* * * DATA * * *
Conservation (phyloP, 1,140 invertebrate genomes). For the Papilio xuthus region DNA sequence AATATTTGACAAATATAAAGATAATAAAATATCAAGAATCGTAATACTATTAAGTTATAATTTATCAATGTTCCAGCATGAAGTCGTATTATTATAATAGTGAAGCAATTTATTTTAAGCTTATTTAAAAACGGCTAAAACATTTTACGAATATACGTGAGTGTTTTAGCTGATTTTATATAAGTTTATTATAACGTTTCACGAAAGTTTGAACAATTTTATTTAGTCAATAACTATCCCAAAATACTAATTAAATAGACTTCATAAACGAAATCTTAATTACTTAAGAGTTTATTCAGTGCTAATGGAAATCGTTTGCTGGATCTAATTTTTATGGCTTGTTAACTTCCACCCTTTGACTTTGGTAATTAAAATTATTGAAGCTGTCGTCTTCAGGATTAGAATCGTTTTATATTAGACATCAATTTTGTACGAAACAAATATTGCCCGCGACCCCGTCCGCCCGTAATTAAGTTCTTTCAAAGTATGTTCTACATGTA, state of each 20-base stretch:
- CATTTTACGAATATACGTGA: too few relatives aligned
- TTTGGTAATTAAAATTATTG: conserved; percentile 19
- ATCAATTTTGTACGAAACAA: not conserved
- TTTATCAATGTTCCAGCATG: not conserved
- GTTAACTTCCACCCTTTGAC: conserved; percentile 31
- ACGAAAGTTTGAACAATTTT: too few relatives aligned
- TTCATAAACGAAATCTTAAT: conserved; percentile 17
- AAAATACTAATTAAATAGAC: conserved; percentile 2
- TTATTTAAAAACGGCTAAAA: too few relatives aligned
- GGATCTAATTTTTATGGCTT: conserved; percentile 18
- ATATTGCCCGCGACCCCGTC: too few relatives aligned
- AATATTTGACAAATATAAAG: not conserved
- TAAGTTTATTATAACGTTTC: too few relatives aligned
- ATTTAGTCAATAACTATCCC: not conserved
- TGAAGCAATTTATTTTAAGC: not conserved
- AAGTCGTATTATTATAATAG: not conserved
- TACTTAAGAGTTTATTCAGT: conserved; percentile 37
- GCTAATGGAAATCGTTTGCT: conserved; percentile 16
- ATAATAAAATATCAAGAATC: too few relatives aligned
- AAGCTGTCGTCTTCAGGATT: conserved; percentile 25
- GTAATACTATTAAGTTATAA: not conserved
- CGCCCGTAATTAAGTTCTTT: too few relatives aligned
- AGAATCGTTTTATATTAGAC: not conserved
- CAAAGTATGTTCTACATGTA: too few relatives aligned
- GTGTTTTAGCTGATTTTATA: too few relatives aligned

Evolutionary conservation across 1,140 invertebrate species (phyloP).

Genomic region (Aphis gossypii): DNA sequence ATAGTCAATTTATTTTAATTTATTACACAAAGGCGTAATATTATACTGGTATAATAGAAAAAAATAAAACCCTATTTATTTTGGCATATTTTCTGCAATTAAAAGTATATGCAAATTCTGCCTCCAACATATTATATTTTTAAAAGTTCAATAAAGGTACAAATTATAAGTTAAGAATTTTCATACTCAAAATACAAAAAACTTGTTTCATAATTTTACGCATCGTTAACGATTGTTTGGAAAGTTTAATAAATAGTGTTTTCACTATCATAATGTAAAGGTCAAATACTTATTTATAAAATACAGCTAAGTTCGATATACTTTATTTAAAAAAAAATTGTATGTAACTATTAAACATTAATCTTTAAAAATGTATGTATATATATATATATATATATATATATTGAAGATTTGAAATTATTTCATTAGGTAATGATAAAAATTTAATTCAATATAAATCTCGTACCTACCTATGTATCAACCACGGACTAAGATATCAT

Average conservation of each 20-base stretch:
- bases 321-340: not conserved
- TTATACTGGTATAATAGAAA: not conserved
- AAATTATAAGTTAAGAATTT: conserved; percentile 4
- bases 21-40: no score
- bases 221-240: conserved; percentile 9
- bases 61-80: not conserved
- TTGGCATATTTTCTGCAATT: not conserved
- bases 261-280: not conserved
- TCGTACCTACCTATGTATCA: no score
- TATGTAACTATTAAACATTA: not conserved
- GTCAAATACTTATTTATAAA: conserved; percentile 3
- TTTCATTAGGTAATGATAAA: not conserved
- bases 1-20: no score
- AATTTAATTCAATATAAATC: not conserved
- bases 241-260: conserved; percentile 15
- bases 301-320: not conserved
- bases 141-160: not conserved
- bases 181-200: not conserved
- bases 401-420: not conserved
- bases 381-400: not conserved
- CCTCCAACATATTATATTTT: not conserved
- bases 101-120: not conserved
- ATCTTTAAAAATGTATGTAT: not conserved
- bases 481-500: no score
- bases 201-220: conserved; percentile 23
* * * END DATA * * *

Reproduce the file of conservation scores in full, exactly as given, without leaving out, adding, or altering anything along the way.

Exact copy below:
Conservation (phyloP, 1,140 invertebrate genomes). For the Papilio xuthus region DNA sequence AATATTTGACAAATATAAAGATAATAAAATATCAAGAATCGTAATACTATTAAGTTATAATTTATCAATGTTCCAGCATGAAGTCGTATTATTATAATAGTGAAGCAATTTATTTTAAGCTTATTTAAAAACGGCTAAAACATTTTACGAATATACGTGAGTGTTTTAGCTGATTTTATATAAGTTTATTATAACGTTTCACGAAAGTTTGAACAATTTTATTTAGTCAATAACTATCCCAAAATACTAATTAAATAGACTTCATAAACGAAATCTTAATTACTTAAGAGTTTATTCAGTGCTAATGGAAATCGTTTGCTGGATCTAATTTTTATGGCTTGTTAACTTCCACCCTTTGACTTTGGTAATTAAAATTATTGAAGCTGTCGTCTTCAGGATTAGAATCGTTTTATATTAGACATCAATTTTGTACGAAACAAATATTGCCCGCGACCCCGTCCGCCCGTAATTAAGTTCTTTCAAAGTATGTTCTACATGTA, state of each 20-base stretch:
- CATTTTACGAATATACGTGA: too few relatives aligned
- TTTGGTAATTAAAATTATTG: conserved; percentile 19
- ATCAATTTTGTACGAAACAA: not conserved
- TTTATCAATGTTCCAGCATG: not conserved
- GTTAACTTCCACCCTTTGAC: conserved; percentile 31
- ACGAAAGTTTGAACAATTTT: too few relatives aligned
- TTCATAAACGAAATCTTAAT: conserved; percentile 17
- AAAATACTAATTAAATAGAC: conserved; percentile 2
- TTATTTAAAAACGGCTAAAA: too few relatives aligned
- GGATCTAATTTTTATGGCTT: conserved; percentile 18
- ATATTGCCCGCGACCCCGTC: too few relatives aligned
- AATATTTGACAAATATAAAG: not conserved
- TAAGTTTATTATAACGTTTC: too few relatives aligned
- ATTTAGTCAATAACTATCCC: not conserved
- TGAAGCAATTTATTTTAAGC: not conserved
- AAGTCGTATTATTATAATAG: not conserved
- TACTTAAGAGTTTATTCAGT: conserved; percentile 37
- GCTAATGGAAATCGTTTGCT: conserved; percentile 16
- ATAATAAAATATCAAGAATC: too few relatives aligned
- AAGCTGTCGTCTTCAGGATT: conserved; percentile 25
- GTAATACTATTAAGTTATAA: not conserved
- CGCCCGTAATTAAGTTCTTT: too few relatives aligned
- AGAATCGTTTTATATTAGAC: not conserved
- CAAAGTATGTTCTACATGTA: too few relatives aligned
- GTGTTTTAGCTGATTTTATA: too few relatives aligned

Evolutionary conservation across 1,140 invertebrate species (phyloP).

Genomic region (Aphis gossypii): DNA sequence ATAGTCAATTTATTTTAATTTATTACACAAAGGCGTAATATTATACTGGTATAATAGAAAAAAATAAAACCCTATTTATTTTGGCATATTTTCTGCAATTAAAAGTATATGCAAATTCTGCCTCCAACATATTATATTTTTAAAAGTTCAATAAAGGTACAAATTATAAGTTAAGAATTTTCATACTCAAAATACAAAAAACTTGTTTCATAATTTTACGCATCGTTAACGATTGTTTGGAAAGTTTAATAAATAGTGTTTTCACTATCATAATGTAAAGGTCAAATACTTATTTATAAAATACAGCTAAGTTCGATATACTTTATTTAAAAAAAAATTGTATGTAACTATTAAACATTAATCTTTAAAAATGTATGTATATATATATATATATATATATATATTGAAGATTTGAAATTATTTCATTAGGTAATGATAAAAATTTAATTCAATATAAATCTCGTACCTACCTATGTATCAACCACGGACTAAGATATCAT

Average conservation of each 20-base stretch:
- bases 321-340: not conserved
- TTATACTGGTATAATAGAAA: not conserved
- AAATTATAAGTTAAGAATTT: conserved; percentile 4
- bases 21-40: no score
- bases 221-240: conserved; percentile 9
- bases 61-80: not conserved
- TTGGCATATTTTCTGCAATT: not conserved
- bases 261-280: not conserved
- TCGTACCTACCTATGTATCA: no score
- TATGTAACTATTAAACATTA: not conserved
- GTCAAATACTTATTTATAAA: conserved; percentile 3
- TTTCATTAGGTAATGATAAA: not conserved
- bases 1-20: no score
- AATTTAATTCAATATAAATC: not conserved
- bases 241-260: conserved; percentile 15
- bases 301-320: not conserved
- bases 141-160: not conserved
- bases 181-200: not conserved
- bases 401-420: not conserved
- bases 381-400: not conserved
- CCTCCAACATATTATATTTT: not conserved
- bases 101-120: not conserved
- ATCTTTAAAAATGTATGTAT: not conserved
- bases 481-500: no score
- bases 201-220: conserved; percentile 23